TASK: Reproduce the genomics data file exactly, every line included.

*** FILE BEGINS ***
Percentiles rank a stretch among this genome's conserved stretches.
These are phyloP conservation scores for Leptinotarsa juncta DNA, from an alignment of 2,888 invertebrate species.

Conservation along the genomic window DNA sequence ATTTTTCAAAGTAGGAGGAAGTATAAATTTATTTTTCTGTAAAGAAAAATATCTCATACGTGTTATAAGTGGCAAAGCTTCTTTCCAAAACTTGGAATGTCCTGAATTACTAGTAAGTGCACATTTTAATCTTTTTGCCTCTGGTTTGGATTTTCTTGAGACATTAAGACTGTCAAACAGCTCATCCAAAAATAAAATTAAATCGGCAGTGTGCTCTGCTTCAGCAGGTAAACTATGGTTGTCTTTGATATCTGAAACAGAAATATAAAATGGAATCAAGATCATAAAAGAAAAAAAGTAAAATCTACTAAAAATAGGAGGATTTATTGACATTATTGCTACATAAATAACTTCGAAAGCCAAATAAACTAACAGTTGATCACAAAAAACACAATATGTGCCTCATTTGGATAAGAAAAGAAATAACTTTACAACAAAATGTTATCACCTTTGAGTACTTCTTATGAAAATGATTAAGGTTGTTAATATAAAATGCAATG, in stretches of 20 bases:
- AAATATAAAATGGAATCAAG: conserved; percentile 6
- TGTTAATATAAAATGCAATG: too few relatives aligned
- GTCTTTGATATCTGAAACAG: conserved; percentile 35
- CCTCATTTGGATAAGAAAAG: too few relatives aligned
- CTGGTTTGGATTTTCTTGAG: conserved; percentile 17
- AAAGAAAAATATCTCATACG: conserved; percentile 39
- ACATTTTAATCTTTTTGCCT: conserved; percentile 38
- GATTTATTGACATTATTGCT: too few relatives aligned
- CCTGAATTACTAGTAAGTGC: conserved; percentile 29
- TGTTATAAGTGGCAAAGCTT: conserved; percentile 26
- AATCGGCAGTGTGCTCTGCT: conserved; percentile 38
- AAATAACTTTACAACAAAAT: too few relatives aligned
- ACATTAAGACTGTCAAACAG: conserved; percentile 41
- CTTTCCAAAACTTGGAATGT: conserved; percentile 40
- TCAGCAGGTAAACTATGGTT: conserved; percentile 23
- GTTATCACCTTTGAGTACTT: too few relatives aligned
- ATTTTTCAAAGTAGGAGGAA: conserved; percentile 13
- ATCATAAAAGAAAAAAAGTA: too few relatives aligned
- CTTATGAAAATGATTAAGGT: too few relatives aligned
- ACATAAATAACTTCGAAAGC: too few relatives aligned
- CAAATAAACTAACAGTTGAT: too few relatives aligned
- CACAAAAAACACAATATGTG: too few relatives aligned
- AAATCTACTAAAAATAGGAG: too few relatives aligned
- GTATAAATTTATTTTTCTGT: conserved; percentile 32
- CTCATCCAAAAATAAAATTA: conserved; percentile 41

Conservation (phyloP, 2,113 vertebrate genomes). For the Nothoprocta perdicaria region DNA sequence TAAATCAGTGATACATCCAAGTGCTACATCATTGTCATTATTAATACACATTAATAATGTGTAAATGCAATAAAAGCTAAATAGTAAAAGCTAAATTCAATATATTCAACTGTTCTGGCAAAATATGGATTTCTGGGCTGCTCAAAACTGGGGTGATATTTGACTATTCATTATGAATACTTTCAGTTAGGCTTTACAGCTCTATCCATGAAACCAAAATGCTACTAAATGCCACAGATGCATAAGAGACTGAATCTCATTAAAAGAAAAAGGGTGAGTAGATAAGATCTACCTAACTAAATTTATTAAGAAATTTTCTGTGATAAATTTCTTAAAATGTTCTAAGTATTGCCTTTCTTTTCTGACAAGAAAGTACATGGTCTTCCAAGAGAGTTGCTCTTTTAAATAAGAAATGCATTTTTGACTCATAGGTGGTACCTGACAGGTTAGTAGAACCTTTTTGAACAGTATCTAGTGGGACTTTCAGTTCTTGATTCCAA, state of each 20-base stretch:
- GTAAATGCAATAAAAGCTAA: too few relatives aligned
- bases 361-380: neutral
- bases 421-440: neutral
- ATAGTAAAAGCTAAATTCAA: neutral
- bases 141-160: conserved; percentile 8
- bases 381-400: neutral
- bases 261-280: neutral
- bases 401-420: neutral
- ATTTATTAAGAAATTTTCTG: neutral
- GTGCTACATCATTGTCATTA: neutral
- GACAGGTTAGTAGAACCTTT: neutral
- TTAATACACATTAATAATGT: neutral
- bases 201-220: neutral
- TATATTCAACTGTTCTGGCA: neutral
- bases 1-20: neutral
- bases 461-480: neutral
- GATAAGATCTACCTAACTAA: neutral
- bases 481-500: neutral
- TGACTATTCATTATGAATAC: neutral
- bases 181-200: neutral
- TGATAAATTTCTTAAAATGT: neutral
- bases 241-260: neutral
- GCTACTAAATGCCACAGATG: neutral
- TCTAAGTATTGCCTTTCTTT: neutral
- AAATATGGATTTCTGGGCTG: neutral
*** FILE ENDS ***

Percentiles rank a stretch among this genome's conserved stretches.
These are phyloP conservation scores for Leptinotarsa juncta DNA, from an alignment of 2,888 invertebrate species.

Conservation along the genomic window DNA sequence ATTTTTCAAAGTAGGAGGAAGTATAAATTTATTTTTCTGTAAAGAAAAATATCTCATACGTGTTATAAGTGGCAAAGCTTCTTTCCAAAACTTGGAATGTCCTGAATTACTAGTAAGTGCACATTTTAATCTTTTTGCCTCTGGTTTGGATTTTCTTGAGACATTAAGACTGTCAAACAGCTCATCCAAAAATAAAATTAAATCGGCAGTGTGCTCTGCTTCAGCAGGTAAACTATGGTTGTCTTTGATATCTGAAACAGAAATATAAAATGGAATCAAGATCATAAAAGAAAAAAAGTAAAATCTACTAAAAATAGGAGGATTTATTGACATTATTGCTACATAAATAACTTCGAAAGCCAAATAAACTAACAGTTGATCACAAAAAACACAATATGTGCCTCATTTGGATAAGAAAAGAAATAACTTTACAACAAAATGTTATCACCTTTGAGTACTTCTTATGAAAATGATTAAGGTTGTTAATATAAAATGCAATG, in stretches of 20 bases:
- AAATATAAAATGGAATCAAG: conserved; percentile 6
- TGTTAATATAAAATGCAATG: too few relatives aligned
- GTCTTTGATATCTGAAACAG: conserved; percentile 35
- CCTCATTTGGATAAGAAAAG: too few relatives aligned
- CTGGTTTGGATTTTCTTGAG: conserved; percentile 17
- AAAGAAAAATATCTCATACG: conserved; percentile 39
- ACATTTTAATCTTTTTGCCT: conserved; percentile 38
- GATTTATTGACATTATTGCT: too few relatives aligned
- CCTGAATTACTAGTAAGTGC: conserved; percentile 29
- TGTTATAAGTGGCAAAGCTT: conserved; percentile 26
- AATCGGCAGTGTGCTCTGCT: conserved; percentile 38
- AAATAACTTTACAACAAAAT: too few relatives aligned
- ACATTAAGACTGTCAAACAG: conserved; percentile 41
- CTTTCCAAAACTTGGAATGT: conserved; percentile 40
- TCAGCAGGTAAACTATGGTT: conserved; percentile 23
- GTTATCACCTTTGAGTACTT: too few relatives aligned
- ATTTTTCAAAGTAGGAGGAA: conserved; percentile 13
- ATCATAAAAGAAAAAAAGTA: too few relatives aligned
- CTTATGAAAATGATTAAGGT: too few relatives aligned
- ACATAAATAACTTCGAAAGC: too few relatives aligned
- CAAATAAACTAACAGTTGAT: too few relatives aligned
- CACAAAAAACACAATATGTG: too few relatives aligned
- AAATCTACTAAAAATAGGAG: too few relatives aligned
- GTATAAATTTATTTTTCTGT: conserved; percentile 32
- CTCATCCAAAAATAAAATTA: conserved; percentile 41

Conservation (phyloP, 2,113 vertebrate genomes). For the Nothoprocta perdicaria region DNA sequence TAAATCAGTGATACATCCAAGTGCTACATCATTGTCATTATTAATACACATTAATAATGTGTAAATGCAATAAAAGCTAAATAGTAAAAGCTAAATTCAATATATTCAACTGTTCTGGCAAAATATGGATTTCTGGGCTGCTCAAAACTGGGGTGATATTTGACTATTCATTATGAATACTTTCAGTTAGGCTTTACAGCTCTATCCATGAAACCAAAATGCTACTAAATGCCACAGATGCATAAGAGACTGAATCTCATTAAAAGAAAAAGGGTGAGTAGATAAGATCTACCTAACTAAATTTATTAAGAAATTTTCTGTGATAAATTTCTTAAAATGTTCTAAGTATTGCCTTTCTTTTCTGACAAGAAAGTACATGGTCTTCCAAGAGAGTTGCTCTTTTAAATAAGAAATGCATTTTTGACTCATAGGTGGTACCTGACAGGTTAGTAGAACCTTTTTGAACAGTATCTAGTGGGACTTTCAGTTCTTGATTCCAA, state of each 20-base stretch:
- GTAAATGCAATAAAAGCTAA: too few relatives aligned
- bases 361-380: neutral
- bases 421-440: neutral
- ATAGTAAAAGCTAAATTCAA: neutral
- bases 141-160: conserved; percentile 8
- bases 381-400: neutral
- bases 261-280: neutral
- bases 401-420: neutral
- ATTTATTAAGAAATTTTCTG: neutral
- GTGCTACATCATTGTCATTA: neutral
- GACAGGTTAGTAGAACCTTT: neutral
- TTAATACACATTAATAATGT: neutral
- bases 201-220: neutral
- TATATTCAACTGTTCTGGCA: neutral
- bases 1-20: neutral
- bases 461-480: neutral
- GATAAGATCTACCTAACTAA: neutral
- bases 481-500: neutral
- TGACTATTCATTATGAATAC: neutral
- bases 181-200: neutral
- TGATAAATTTCTTAAAATGT: neutral
- bases 241-260: neutral
- GCTACTAAATGCCACAGATG: neutral
- TCTAAGTATTGCCTTTCTTT: neutral
- AAATATGGATTTCTGGGCTG: neutral